Carbon Emitted vs. Carbon Saved by ICT – What We Know, What We Believe, and Where We Fail
Monday, April 10, 2017 11:00:00 AM - Monday, April 10, 2017 12:00:00 PM
Rm. 1210, Bahen Centre, 40 St. George Street
Invited Research Seminar
VLAD COROAMA, ETH Zurich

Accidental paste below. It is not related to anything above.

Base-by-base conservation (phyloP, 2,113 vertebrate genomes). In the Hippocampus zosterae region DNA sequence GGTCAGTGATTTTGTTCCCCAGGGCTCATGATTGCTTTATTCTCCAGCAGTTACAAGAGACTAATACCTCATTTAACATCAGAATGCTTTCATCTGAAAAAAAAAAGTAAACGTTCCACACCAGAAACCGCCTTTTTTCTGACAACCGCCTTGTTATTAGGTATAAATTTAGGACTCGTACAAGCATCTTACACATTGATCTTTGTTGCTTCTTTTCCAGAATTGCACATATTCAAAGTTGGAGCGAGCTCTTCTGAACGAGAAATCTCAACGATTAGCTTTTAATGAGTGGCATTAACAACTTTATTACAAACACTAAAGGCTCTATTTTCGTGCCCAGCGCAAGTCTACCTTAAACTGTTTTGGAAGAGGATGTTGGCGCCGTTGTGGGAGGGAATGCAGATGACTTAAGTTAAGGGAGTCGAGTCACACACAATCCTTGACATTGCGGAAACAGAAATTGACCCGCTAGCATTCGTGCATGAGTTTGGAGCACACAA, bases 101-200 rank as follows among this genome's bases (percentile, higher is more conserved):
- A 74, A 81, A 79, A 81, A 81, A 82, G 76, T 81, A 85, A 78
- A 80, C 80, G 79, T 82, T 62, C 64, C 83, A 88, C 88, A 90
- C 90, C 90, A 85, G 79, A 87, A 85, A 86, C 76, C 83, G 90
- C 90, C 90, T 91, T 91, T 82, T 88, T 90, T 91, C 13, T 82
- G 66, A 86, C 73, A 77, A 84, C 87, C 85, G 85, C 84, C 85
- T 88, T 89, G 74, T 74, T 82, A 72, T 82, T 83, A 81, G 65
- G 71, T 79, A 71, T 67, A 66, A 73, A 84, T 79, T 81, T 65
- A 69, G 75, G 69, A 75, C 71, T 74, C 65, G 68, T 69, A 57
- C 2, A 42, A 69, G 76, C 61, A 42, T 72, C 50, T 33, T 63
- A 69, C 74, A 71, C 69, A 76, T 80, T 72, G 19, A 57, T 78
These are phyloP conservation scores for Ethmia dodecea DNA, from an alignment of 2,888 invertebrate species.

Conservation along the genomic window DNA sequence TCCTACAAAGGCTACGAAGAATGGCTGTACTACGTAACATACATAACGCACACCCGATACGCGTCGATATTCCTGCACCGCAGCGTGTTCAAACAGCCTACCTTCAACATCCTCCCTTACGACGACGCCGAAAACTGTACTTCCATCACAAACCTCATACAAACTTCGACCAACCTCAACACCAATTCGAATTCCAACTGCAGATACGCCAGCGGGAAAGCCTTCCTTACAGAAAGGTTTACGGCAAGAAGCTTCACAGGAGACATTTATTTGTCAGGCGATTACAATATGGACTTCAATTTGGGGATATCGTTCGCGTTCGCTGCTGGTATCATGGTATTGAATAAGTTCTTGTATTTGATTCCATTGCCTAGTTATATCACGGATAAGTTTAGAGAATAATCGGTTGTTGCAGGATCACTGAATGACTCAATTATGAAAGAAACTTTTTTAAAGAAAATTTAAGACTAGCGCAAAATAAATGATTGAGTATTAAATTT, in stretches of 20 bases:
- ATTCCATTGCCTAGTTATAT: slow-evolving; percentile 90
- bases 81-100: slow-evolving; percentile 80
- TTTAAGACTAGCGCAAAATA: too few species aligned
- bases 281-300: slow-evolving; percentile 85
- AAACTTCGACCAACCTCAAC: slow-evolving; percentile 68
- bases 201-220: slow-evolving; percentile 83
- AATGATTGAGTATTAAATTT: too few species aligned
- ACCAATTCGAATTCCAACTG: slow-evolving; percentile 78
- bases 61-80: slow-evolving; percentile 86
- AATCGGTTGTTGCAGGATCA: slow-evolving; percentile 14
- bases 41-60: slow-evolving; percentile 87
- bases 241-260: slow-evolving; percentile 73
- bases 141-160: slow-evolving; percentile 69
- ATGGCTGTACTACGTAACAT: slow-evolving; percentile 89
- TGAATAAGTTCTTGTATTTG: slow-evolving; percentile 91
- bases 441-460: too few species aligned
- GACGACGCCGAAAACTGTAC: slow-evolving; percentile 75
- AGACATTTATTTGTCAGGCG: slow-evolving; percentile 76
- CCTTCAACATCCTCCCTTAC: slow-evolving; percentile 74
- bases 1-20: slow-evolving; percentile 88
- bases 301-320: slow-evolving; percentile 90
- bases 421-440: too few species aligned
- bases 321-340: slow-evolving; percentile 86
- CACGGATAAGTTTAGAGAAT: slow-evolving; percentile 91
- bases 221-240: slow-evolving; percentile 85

ABSTRACT: This talk discusses the interplay between ICT (i.e., Information and Communication Technology) and environmental sustainability. The two main factors relevant in this relationship are (A) the study of ICT’s own environmental footprint, and (B) the analysis of its carbon abatement potential in other sectors. Concerning (A), I present current assessments for ICT’s energy consumption i) in data centers, ii) along the Internet, and iii) of end-user devices, and address differences between use-phase perspective and full life-cycle assessment. I further present the uncertainties resulting from the emergence of cloud computing, IPTV, and the Internet of Things. Regarding (B), despite its ability to substitute carbon-intensive activities or to make them more efficient, ICT’s abatement potential is much less understood. Estimates rest on questionable methods and often result in overstatements not proven in practice. Starting from a review of common methodological flaws, I present initial guidelines towards more robust estimates. I conclude by briefly addressing ICT’s environmental impact beyond energy and carbon. BRIEF BIO: Vlad Coroama is a senior researcher and lecturer at the ETH Zurich, Switzerland. He received a Master’s degree in computer science from the Technical University of Darmstadt, Germany, in 2000, and a PhD from the ETH Zurich, Switzerland, in 2008. Before re-joining the ETH Zurich in early 2017, Vlad was a postdoc and researcher with the University of Sao Paulo, Brazil, the Technology and Society Lab of the Swiss Federal Labs for Material Science (Empa), the Polytechnic Institute in Lisbon, Portugal, and the CESC Centre for Sustainable Communications at the KTH Royal Institute of Technology Stockholm, Sweden. For more than 15 years, Vlad is interested in the interplay of computing and society. Already during his PhD, he explored the societal and economic consequences of ubiquitous computing and ambient intelligence. Today, his main focus lies on the environmental dimension of sustainability. Due to the magnitude of climate change and the urgency of mitigation measures, he is particularly interested in whether Information and Communication Technologies can help reduce humankind’s energy and carbon footprints, and which are the most promising technologies and policies in that respect. Vlad strongly believes that the public discourse should focus mainly on the solutions that scale – or, as the late David MacKay succinctly put it, “every BIG helps”.